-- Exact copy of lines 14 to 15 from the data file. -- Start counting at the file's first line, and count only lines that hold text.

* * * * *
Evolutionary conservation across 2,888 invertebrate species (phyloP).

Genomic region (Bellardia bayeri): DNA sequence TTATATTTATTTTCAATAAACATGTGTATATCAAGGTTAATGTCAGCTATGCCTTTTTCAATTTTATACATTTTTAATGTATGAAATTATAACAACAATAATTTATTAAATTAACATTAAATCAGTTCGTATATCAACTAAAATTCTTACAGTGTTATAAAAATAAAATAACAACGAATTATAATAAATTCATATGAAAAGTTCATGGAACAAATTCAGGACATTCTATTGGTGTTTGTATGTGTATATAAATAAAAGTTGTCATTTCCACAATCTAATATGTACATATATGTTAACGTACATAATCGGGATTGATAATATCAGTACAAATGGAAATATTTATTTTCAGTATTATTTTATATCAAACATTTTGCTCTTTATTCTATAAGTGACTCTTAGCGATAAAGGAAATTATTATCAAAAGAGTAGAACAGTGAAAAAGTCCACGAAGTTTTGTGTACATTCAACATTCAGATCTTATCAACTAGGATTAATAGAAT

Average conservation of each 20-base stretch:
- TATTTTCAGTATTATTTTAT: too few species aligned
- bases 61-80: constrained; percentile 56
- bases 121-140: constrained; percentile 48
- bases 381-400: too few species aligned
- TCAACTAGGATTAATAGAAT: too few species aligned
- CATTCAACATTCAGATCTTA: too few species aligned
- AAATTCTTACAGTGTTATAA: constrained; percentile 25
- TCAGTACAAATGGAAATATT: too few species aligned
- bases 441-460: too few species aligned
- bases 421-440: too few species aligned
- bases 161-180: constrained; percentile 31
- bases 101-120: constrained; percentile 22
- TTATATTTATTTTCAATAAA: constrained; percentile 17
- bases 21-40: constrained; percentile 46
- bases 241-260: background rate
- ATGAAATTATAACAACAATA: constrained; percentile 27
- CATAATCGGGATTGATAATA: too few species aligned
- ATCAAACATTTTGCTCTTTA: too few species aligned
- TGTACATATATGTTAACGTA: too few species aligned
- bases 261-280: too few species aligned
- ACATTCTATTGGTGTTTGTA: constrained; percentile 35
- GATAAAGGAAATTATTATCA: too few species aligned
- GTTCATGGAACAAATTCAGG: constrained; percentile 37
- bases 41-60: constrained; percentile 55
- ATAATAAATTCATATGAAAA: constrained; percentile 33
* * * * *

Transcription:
- bases 161-180: constrained; percentile 31
- bases 101-120: constrained; percentile 22